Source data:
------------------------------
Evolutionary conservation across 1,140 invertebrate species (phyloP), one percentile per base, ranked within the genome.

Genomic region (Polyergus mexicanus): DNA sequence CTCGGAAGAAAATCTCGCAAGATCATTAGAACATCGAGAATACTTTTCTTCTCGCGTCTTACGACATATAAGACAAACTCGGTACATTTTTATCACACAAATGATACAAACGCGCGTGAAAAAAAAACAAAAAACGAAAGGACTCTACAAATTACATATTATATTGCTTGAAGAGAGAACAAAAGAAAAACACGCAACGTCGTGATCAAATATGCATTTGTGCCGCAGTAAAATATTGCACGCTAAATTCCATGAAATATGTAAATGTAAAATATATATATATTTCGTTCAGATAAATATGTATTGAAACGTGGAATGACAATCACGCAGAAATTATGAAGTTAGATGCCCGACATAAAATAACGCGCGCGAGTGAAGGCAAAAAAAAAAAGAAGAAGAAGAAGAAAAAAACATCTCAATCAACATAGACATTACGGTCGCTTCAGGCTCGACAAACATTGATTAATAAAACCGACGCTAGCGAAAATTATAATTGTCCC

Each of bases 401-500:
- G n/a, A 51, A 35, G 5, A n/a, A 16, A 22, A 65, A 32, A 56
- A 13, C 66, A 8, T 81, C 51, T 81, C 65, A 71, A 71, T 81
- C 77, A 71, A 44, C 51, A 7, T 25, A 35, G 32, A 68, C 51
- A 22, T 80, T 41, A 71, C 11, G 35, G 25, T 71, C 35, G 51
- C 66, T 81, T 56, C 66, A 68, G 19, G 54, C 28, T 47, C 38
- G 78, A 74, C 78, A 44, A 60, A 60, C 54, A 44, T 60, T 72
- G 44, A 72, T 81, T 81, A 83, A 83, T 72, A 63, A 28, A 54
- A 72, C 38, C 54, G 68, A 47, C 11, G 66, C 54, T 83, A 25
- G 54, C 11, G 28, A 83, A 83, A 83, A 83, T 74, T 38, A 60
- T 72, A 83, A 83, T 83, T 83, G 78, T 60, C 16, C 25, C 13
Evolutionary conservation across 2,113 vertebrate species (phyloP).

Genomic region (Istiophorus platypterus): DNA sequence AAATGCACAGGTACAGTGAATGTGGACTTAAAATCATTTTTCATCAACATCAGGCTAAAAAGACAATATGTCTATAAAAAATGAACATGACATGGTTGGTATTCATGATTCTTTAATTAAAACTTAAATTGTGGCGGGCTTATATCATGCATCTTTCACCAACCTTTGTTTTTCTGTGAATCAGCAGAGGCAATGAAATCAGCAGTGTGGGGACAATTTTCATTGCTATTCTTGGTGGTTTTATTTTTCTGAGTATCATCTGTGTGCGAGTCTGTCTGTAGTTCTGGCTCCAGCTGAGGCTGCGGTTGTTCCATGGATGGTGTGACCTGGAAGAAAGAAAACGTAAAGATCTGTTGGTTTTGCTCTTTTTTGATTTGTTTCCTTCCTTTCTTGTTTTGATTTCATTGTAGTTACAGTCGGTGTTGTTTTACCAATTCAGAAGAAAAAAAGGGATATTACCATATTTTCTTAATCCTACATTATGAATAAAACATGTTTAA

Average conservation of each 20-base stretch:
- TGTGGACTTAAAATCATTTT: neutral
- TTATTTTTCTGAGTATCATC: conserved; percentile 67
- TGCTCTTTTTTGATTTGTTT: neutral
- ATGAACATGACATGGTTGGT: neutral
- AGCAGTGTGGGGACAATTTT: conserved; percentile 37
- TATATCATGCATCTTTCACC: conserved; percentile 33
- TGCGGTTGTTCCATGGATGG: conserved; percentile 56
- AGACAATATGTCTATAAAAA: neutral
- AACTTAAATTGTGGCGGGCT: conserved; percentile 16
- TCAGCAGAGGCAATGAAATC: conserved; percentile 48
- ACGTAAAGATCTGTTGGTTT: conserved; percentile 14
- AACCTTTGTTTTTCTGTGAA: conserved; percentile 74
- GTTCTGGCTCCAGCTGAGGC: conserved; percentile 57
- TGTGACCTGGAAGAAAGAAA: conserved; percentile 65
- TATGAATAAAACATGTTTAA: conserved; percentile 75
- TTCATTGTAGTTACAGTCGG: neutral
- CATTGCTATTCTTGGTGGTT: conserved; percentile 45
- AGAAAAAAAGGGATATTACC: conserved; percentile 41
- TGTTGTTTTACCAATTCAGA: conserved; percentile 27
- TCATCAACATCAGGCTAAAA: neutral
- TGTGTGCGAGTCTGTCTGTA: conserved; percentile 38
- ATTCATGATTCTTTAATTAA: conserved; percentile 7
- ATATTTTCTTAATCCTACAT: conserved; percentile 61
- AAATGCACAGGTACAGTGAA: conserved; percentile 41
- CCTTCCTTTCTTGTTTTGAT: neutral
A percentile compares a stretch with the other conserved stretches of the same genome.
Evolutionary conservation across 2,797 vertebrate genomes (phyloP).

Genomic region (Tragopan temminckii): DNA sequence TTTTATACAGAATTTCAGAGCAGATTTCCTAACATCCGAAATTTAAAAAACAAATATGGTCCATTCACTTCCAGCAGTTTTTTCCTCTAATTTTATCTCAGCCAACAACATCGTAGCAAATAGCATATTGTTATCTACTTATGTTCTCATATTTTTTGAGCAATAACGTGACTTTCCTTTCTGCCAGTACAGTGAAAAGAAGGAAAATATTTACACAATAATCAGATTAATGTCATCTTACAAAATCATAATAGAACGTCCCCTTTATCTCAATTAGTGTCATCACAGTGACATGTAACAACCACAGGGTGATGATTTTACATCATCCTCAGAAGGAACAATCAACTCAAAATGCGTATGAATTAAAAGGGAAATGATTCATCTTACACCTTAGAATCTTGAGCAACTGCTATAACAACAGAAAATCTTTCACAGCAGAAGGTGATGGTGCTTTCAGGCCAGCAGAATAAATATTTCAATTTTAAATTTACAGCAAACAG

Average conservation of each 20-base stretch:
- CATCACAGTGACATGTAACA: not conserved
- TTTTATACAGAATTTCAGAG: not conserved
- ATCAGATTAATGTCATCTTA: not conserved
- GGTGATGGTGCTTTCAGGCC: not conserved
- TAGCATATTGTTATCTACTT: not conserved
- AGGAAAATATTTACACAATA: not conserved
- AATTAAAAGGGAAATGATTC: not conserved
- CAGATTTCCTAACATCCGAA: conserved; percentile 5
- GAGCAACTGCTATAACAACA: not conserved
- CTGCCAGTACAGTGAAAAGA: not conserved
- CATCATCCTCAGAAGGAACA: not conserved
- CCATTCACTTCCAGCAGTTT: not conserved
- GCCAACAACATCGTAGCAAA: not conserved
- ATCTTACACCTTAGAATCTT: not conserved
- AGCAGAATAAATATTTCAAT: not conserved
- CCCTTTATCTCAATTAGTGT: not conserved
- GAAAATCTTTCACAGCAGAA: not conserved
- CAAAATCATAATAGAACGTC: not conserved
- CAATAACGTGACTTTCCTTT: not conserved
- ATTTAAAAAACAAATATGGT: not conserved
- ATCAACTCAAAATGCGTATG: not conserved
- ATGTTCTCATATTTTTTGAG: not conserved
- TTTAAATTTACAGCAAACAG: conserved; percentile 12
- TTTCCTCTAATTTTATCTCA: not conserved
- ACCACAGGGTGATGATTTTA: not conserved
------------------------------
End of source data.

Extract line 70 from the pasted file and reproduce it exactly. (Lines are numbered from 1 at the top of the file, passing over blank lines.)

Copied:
- ACCACAGGGTGATGATTTTA: not conserved